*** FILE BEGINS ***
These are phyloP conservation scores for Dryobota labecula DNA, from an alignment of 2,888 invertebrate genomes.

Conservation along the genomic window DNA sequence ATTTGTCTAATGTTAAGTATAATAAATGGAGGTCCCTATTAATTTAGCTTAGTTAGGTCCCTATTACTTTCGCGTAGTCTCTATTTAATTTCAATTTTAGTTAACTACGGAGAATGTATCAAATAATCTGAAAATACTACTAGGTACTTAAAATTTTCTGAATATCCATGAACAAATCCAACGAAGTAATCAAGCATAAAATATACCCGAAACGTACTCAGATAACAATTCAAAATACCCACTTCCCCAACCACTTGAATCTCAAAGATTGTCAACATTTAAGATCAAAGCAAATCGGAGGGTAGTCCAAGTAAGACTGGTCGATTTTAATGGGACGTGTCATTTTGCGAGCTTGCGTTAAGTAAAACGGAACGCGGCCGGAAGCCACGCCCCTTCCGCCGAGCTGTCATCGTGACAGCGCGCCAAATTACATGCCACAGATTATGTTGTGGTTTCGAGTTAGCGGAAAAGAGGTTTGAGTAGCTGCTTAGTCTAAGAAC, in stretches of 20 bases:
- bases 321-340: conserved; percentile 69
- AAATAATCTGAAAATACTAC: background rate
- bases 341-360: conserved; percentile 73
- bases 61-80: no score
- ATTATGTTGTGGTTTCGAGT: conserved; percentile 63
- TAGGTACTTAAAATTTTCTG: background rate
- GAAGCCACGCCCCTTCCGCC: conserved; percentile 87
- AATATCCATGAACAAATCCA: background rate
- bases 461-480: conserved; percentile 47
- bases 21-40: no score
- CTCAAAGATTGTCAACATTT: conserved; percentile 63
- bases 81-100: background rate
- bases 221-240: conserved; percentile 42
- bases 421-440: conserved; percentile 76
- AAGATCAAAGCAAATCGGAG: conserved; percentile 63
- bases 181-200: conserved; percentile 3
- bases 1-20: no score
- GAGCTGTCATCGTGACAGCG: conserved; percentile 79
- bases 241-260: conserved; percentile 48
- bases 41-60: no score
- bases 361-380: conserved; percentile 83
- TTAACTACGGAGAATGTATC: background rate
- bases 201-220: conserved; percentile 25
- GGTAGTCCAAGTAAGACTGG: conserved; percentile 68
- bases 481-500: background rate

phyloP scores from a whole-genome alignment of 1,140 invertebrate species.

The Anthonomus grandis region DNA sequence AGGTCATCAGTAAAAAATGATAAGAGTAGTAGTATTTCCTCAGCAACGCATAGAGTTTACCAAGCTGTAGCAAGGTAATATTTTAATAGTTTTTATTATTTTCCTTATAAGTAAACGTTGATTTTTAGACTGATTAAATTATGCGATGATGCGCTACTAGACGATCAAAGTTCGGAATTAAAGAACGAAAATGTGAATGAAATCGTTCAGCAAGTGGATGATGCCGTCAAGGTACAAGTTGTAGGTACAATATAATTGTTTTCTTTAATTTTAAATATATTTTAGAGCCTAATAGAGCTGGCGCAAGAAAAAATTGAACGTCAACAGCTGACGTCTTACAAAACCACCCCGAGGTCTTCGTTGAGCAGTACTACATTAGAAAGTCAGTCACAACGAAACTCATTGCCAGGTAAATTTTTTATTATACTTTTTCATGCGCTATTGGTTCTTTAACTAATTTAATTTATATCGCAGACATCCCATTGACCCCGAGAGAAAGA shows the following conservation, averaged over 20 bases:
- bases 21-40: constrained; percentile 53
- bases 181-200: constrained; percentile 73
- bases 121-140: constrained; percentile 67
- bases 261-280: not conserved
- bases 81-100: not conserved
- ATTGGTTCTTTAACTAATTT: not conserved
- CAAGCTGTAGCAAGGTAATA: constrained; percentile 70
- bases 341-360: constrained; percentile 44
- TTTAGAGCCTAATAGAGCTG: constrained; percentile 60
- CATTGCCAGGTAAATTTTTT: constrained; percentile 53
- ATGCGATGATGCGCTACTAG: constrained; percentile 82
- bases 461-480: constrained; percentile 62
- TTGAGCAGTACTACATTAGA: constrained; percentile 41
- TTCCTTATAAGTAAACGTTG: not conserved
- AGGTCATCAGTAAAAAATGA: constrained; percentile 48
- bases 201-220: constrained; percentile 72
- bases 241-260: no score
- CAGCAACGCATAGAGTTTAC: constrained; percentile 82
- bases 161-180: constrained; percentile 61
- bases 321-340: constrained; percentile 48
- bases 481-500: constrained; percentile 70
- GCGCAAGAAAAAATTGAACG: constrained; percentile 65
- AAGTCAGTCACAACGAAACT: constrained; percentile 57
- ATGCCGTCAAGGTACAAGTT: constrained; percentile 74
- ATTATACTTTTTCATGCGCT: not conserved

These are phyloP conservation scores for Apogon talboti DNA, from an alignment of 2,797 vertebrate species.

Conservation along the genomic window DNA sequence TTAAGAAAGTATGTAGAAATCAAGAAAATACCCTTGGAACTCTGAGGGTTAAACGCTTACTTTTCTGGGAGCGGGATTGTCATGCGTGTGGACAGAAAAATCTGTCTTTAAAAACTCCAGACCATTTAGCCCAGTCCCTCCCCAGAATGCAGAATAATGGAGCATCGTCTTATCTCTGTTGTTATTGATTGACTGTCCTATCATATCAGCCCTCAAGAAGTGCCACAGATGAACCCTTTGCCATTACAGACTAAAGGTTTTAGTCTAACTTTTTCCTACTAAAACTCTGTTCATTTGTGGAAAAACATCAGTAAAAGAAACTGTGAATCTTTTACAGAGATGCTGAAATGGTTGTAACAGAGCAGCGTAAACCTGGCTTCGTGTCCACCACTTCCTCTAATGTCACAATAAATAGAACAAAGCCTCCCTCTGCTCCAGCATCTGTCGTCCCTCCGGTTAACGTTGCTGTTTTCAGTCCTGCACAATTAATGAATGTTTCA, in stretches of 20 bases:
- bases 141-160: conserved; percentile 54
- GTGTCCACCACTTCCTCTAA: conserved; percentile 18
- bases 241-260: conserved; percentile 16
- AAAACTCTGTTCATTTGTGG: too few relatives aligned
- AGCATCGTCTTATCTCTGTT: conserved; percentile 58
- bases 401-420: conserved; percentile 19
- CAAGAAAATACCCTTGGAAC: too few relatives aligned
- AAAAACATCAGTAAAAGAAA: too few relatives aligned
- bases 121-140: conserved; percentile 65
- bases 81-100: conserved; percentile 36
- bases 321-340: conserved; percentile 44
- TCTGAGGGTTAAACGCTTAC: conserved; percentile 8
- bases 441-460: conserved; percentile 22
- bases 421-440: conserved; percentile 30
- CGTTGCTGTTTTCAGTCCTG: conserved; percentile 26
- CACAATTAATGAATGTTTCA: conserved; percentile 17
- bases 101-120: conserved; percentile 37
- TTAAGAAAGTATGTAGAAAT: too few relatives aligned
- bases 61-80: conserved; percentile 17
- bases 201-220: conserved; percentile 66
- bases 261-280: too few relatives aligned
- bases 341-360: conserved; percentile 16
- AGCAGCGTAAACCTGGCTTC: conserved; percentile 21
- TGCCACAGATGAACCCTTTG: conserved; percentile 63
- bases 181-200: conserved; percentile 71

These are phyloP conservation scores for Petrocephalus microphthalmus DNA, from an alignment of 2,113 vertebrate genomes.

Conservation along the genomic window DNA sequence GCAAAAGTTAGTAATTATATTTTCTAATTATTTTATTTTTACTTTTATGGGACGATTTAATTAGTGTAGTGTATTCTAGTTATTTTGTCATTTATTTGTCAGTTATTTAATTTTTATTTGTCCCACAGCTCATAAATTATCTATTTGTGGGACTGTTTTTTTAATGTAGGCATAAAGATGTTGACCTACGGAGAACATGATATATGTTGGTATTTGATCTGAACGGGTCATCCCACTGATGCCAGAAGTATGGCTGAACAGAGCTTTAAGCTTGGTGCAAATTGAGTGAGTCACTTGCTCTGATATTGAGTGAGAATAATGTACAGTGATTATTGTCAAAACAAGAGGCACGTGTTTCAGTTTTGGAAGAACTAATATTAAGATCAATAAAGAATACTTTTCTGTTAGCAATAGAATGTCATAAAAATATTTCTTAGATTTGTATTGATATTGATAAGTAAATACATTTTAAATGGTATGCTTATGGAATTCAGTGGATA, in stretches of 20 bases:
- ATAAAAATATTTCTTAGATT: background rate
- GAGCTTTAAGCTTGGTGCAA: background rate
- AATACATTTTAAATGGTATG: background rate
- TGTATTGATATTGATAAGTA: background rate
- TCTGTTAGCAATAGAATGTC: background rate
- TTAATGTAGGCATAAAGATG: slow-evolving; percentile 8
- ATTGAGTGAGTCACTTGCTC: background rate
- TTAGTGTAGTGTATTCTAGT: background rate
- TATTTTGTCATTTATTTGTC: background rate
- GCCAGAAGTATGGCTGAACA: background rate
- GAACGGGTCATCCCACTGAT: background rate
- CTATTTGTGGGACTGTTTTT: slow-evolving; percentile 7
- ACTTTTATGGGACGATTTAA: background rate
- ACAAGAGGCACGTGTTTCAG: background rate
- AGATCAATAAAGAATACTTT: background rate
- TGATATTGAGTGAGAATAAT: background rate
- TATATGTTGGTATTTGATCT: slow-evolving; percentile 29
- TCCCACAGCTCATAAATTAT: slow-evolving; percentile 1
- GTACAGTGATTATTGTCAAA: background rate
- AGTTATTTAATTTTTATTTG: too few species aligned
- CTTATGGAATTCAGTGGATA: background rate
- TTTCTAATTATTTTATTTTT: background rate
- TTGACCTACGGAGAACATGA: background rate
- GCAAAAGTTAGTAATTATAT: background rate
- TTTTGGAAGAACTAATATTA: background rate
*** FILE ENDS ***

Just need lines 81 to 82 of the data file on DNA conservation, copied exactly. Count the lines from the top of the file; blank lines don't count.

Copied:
- bases 181-200: conserved; percentile 71

These are phyloP conservation scores for Petrocephalus microphthalmus DNA, from an alignment of 2,113 vertebrate genomes.